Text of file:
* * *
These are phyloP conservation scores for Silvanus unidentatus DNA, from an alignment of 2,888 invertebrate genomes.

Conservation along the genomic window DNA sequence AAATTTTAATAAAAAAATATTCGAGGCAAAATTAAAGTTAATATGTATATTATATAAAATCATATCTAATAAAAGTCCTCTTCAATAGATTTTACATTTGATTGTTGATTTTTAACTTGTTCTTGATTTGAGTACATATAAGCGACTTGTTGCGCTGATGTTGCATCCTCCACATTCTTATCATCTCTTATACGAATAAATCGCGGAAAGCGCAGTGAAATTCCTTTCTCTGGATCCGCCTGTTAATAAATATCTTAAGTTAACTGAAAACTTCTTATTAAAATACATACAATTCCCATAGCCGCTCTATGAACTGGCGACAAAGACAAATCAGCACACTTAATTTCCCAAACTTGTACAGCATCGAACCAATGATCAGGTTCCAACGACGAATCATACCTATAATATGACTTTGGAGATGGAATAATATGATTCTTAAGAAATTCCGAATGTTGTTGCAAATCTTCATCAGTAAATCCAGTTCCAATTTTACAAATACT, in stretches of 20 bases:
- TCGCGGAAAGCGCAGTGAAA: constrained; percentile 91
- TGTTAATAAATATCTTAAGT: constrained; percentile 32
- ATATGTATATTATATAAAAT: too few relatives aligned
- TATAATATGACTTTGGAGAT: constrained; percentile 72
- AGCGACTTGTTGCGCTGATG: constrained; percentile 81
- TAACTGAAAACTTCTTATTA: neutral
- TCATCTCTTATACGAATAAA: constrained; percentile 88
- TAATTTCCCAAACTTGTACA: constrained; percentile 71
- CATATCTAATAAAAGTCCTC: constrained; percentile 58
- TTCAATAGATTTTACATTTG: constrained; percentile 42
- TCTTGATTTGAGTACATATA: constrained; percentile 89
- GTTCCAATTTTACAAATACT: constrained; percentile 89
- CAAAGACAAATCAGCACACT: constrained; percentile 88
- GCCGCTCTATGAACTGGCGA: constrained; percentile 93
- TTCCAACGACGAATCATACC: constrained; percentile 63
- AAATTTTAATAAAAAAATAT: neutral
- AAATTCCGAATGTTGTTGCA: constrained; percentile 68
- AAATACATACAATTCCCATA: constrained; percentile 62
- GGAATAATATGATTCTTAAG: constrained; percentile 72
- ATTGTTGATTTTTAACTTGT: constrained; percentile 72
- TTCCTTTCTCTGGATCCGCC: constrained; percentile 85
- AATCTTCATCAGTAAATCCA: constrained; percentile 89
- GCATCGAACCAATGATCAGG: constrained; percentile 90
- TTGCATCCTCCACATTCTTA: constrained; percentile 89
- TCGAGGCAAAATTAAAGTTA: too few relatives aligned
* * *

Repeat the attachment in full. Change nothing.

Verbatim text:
These are phyloP conservation scores for Silvanus unidentatus DNA, from an alignment of 2,888 invertebrate genomes.

Conservation along the genomic window DNA sequence AAATTTTAATAAAAAAATATTCGAGGCAAAATTAAAGTTAATATGTATATTATATAAAATCATATCTAATAAAAGTCCTCTTCAATAGATTTTACATTTGATTGTTGATTTTTAACTTGTTCTTGATTTGAGTACATATAAGCGACTTGTTGCGCTGATGTTGCATCCTCCACATTCTTATCATCTCTTATACGAATAAATCGCGGAAAGCGCAGTGAAATTCCTTTCTCTGGATCCGCCTGTTAATAAATATCTTAAGTTAACTGAAAACTTCTTATTAAAATACATACAATTCCCATAGCCGCTCTATGAACTGGCGACAAAGACAAATCAGCACACTTAATTTCCCAAACTTGTACAGCATCGAACCAATGATCAGGTTCCAACGACGAATCATACCTATAATATGACTTTGGAGATGGAATAATATGATTCTTAAGAAATTCCGAATGTTGTTGCAAATCTTCATCAGTAAATCCAGTTCCAATTTTACAAATACT, in stretches of 20 bases:
- TCGCGGAAAGCGCAGTGAAA: constrained; percentile 91
- TGTTAATAAATATCTTAAGT: constrained; percentile 32
- ATATGTATATTATATAAAAT: too few relatives aligned
- TATAATATGACTTTGGAGAT: constrained; percentile 72
- AGCGACTTGTTGCGCTGATG: constrained; percentile 81
- TAACTGAAAACTTCTTATTA: neutral
- TCATCTCTTATACGAATAAA: constrained; percentile 88
- TAATTTCCCAAACTTGTACA: constrained; percentile 71
- CATATCTAATAAAAGTCCTC: constrained; percentile 58
- TTCAATAGATTTTACATTTG: constrained; percentile 42
- TCTTGATTTGAGTACATATA: constrained; percentile 89
- GTTCCAATTTTACAAATACT: constrained; percentile 89
- CAAAGACAAATCAGCACACT: constrained; percentile 88
- GCCGCTCTATGAACTGGCGA: constrained; percentile 93
- TTCCAACGACGAATCATACC: constrained; percentile 63
- AAATTTTAATAAAAAAATAT: neutral
- AAATTCCGAATGTTGTTGCA: constrained; percentile 68
- AAATACATACAATTCCCATA: constrained; percentile 62
- GGAATAATATGATTCTTAAG: constrained; percentile 72
- ATTGTTGATTTTTAACTTGT: constrained; percentile 72
- TTCCTTTCTCTGGATCCGCC: constrained; percentile 85
- AATCTTCATCAGTAAATCCA: constrained; percentile 89
- GCATCGAACCAATGATCAGG: constrained; percentile 90
- TTGCATCCTCCACATTCTTA: constrained; percentile 89
- TCGAGGCAAAATTAAAGTTA: too few relatives aligned